Dr. Nichols says that there is a research project in the works that will more precisely measure the physical and psychological benefits of a blue mind. "Imagine a device like a Fitbit that not only can tell you your heart rate, but also your emotional state and level of focus. Small, wearable EEGs (electroencephalograms) are in the future, and we plan to use these on a boat to more fully understand the positive effects of being on the water." patreon.com/wallacejnichols

BoatUS: The same study noted that nearly two-thirds of boat owners said owning a boat has brought their family closer. How does being on the water help our relationships?

Nichols: The benefits of being on the water are magnified if you enjoy the sea with someone close to you. Your relationships deepen whenever you connect more, which happens naturally on a boat. As boaters, we're in a smaller space and forced to look at each other and interact. We become better listeners and converse easier, as distractions are stripped away, which helps form building blocks in relationships.

BoatUS: But how? Is better relationship-building on the water science-based?

Nichols: There is a saying in neuroscience: Neurons that fire together wire together. Every experience we have with another person — the thoughts, feelings, and sensations — create a neural network, which helps you store and recall information. For example, when you focus on someone and have fun with them, your neural network helps you retain those positive memories through many subtle triggers, which makes you closer.

A grandfather who takes his grandchild fishing builds lasting one-on-one memories. Spouses bond over being on the water. We get closer to our friends, and because of how it makes us feel, water is certainly a great place for a date. We recall those experiences later — both consciously and unconsciously — and that helps with our connections. With larger boats that require more than one person, you build teamwork, trust, and shared adventure, all memory-makers.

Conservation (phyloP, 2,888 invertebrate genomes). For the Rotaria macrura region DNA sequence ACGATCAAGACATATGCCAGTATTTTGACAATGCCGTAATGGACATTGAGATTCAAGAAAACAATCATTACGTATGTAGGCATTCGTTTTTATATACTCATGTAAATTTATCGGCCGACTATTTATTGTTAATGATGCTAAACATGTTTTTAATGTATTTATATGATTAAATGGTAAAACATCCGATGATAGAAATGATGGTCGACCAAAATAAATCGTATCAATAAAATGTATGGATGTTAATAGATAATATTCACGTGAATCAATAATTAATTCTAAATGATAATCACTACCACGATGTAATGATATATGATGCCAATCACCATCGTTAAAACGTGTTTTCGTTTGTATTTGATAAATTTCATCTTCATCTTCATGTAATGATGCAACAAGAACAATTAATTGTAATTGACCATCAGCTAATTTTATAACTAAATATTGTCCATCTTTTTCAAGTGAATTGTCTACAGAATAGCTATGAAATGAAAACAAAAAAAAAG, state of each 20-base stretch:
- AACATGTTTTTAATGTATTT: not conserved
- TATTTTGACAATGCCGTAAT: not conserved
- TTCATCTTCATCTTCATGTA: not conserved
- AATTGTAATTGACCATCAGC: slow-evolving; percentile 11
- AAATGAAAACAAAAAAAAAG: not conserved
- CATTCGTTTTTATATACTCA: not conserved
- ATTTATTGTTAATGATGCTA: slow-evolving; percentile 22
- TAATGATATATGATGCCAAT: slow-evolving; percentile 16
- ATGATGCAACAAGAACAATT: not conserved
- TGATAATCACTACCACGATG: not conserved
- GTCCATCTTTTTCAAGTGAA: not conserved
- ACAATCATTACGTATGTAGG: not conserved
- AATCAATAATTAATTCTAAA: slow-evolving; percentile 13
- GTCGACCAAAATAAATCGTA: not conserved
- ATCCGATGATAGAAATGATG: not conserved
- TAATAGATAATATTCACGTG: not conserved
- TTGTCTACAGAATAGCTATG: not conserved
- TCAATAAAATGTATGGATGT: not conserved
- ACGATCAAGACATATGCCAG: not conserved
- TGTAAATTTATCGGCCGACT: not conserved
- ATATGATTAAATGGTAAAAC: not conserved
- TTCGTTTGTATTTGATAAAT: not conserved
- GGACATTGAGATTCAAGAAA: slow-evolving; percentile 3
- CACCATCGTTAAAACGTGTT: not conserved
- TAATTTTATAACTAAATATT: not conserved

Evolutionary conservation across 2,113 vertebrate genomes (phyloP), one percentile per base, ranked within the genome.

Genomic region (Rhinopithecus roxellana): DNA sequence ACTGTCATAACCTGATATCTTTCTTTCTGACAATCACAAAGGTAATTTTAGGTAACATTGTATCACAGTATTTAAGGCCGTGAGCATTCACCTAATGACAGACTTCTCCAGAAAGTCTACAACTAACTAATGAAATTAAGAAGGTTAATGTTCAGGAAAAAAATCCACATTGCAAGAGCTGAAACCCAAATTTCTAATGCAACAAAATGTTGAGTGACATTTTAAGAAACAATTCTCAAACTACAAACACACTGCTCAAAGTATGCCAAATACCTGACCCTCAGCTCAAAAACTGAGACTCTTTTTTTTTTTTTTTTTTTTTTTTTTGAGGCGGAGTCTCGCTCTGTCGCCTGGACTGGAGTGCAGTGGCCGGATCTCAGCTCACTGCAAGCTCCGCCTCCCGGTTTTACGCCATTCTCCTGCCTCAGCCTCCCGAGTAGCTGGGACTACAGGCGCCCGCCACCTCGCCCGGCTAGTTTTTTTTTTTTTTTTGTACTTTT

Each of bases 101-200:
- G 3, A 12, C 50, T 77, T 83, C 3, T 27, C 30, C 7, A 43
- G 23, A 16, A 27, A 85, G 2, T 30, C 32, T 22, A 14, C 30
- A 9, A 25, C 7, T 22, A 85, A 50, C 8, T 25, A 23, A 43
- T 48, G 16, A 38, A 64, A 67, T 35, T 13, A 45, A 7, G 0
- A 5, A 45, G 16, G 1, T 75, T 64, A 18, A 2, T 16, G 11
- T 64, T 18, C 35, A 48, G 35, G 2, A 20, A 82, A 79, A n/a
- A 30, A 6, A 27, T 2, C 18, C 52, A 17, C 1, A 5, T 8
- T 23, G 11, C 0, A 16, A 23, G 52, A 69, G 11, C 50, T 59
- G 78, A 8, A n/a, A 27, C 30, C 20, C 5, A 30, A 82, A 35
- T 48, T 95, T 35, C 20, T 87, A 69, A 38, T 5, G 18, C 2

BoatUS: You've talked about the importance of having awe in our lives. What do you mean by that?

Nichols: Aside from the physiological, emotional, and psychological benefits, Dr. Paul Piff, assistant professor of psychology at University of California, Berkeley, says that water is the number-one source of awe, that feeling of being connected to something larger than ourselves — no matter whether that awe is created by dramatic or by calm experiences and visions.

Studies by Dacher Keltner, professor of psychology at University of California, Berkeley, and co-director of the Greater Good Science Center, have shown that awe leads to empathy and compassion. Awe, he found, diminishes the individual self and its concerns, and increases positive social behavior.

Subsequent studies show that awe leads people to cooperate, share resources, and sacrifice for others. Awe is an important emotion that helps us get outside ourselves and is associated with increased ethical decision-making and greater generosity. Keltner says that awe is elicited especially by nature. Water is one of the best and easiest sources of awe and wonder, and a boat is the greatest technology ever invented to explore the vast world of blue-mind health benefits.

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Charles Fort

Charles handles our exclusive Reports in-depth tech feature in every issue, our videos, and our investigative features. He helps with dispute-mediation and writes our Consumer Protection column. A member of the National Association of Marine Surveyors, he’s on ABYC tech committees, and has a 100-ton U.S. Coast Guard license. A sailor who went cruising with his family, he now lives in California.